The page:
Turns Out It Was the Sobbing Thing...

I'm back and so glad to be home! My house! My food! My husband! My cats! My TV! All here waiting for me... Life is good.

I'm laughing to myself as I think about composing this blog entry. What to say and how to say it so I don't come off appearing shallow and um, shallow. Oh, there's no hope for it. The truth will out!

I arrived Monday morning and settled into the cabin. Adorable, as you can see from the pictures. Snug, cozy and best of all, there were two full journals of entries from prior "cabin dweller's" as we're referred to by the people on outside.jpgtop of the hill who run the non-profit corportate retreats.  I read a few entries and was comforted by what I found--prior artists just like me who were worried about wasting their WildAcres opportunity, were wondering if they really had anything to say and--also like me--were wondering if it was entirely safe out there in the wild? (There were also numerous entries about the little ring snakes and carpenter ants those in the summer months had to contend with. I wrangled with a beetle and a spider large enough to topple King Kong but other than that, the critters gave me the all clear).

It felt..odd...being in the cabin. I didn't know where to sit or what I should do with myself.  I decidedp1010001.jpg I would spend some time just reading over my work so as to get in the groove.  I found myself in an intense hour-long writing session where the words just flowed. And had the added benefit that even 5 days later when I read them again, I still liked them.

The next day, Tuesday, was a good day. I got up and went straight to work. Worked unti about 2 then went for a two hour hike. (Why do forest people put smiling little cartoon snakes on path signs? If they're trying to make us feel welcome, it's not working...)  Came back, showered, a little more work and then dinner "up the hill."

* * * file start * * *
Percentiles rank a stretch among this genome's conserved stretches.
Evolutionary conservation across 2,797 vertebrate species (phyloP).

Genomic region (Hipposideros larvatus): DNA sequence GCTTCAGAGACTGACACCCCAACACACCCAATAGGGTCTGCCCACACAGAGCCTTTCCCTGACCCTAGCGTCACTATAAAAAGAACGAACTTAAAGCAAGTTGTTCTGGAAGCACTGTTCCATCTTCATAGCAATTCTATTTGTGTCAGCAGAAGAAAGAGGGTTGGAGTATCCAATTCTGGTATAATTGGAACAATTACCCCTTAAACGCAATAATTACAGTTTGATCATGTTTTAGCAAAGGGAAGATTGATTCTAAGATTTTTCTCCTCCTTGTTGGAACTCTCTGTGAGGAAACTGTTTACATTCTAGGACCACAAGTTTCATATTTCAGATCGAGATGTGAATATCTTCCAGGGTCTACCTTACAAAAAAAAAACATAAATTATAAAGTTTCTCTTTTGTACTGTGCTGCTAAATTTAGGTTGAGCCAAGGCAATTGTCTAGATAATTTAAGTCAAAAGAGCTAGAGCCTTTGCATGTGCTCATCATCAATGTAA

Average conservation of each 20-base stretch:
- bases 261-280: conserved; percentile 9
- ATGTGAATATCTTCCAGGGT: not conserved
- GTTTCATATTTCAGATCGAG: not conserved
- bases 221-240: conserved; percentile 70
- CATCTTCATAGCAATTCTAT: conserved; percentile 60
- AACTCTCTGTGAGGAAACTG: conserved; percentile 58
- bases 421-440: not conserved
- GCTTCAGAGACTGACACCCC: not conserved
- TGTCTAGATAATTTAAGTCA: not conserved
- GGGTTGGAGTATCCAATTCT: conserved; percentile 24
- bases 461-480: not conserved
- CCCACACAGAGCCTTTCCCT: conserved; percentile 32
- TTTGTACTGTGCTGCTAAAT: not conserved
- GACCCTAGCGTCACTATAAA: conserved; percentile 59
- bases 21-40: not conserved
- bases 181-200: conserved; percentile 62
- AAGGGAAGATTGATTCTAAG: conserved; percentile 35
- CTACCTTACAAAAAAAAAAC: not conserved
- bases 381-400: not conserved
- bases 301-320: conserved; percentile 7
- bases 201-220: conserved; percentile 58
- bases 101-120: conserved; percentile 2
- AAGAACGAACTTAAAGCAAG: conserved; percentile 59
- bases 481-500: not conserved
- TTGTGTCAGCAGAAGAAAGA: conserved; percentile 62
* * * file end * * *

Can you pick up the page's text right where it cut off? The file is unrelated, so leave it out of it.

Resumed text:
It was 7:30 when I arrived back at the cabin. Still early. I tried to work a little more but felt burnt on that so I read. Lots of reading. And went to bed. Pretty much the same pattern on Wednesday except I noticed by Wednesday afternoon I was starting to view the cabin not as a hiatus, but as a prison.  More on this later.

p1010009.jpgI'd mentioned in my previous blog entry that I was looking forward to this time away as a means of finding out my "real" work schedule. Turns out my natural rhythm is in harmony with how my life is currently set out. I am not a late night writer. There were no 3 AM "Eureka!" moments.  I was still up early and exercised a bit before work. I was not interested in working much past 7 PM (although I did have one productive night where I made it until 9:30). But it turns out I am an early morning/early afternoon writer after all.

The biggest benefit gained from the cabin is learning how much time I take away from my writing due to distranctions.  At the cabin, there were 4 options - work, read, sleep, hike.  And at nighttime and on the days it rained, there were three.  Many was the time I didn't feel like working. I'd already worked 5 hours--I deserved a break, right? But there was nothing else to do so--sigh--I pulled the lapout back out. And accomplished a ton of work.

That doesn't happen at home where if I don't feel like working there is e-mail, TV, radio, I-pod, cats, laundry, mail, etc. to grab my attention. What I found is that even if I didn't feel like working, quite often once I sat down and got into it,  I didn't mind.  It made me realize just how often I don't "sit down" and give myself the chance to get into the work.

Even with that being said, nighttimes were rough for me. I longed for distraction and conversation. I was essentially alone 22-23 hours of each day.  By dusk, I was ready to talk and laugh and just be mindless. I almost broke down and drove to the nearest Wal-Mart 30 minutes away to purchase a video to watch on my laptop.  I intensely missed Blair and the cats. I took my cell phone up the hill where there was reception and left messages on my home and best friends answering machines, begging them to call me. When my friend Trisha called Tuesday evening she remarked, "I heard a little Jack Nicholson from The Shining in your tone. Everything okay there up in the hills?"

Tomorrow: How I became one with the spirit of early settlers who experienced the malady known as "Cabin Fever."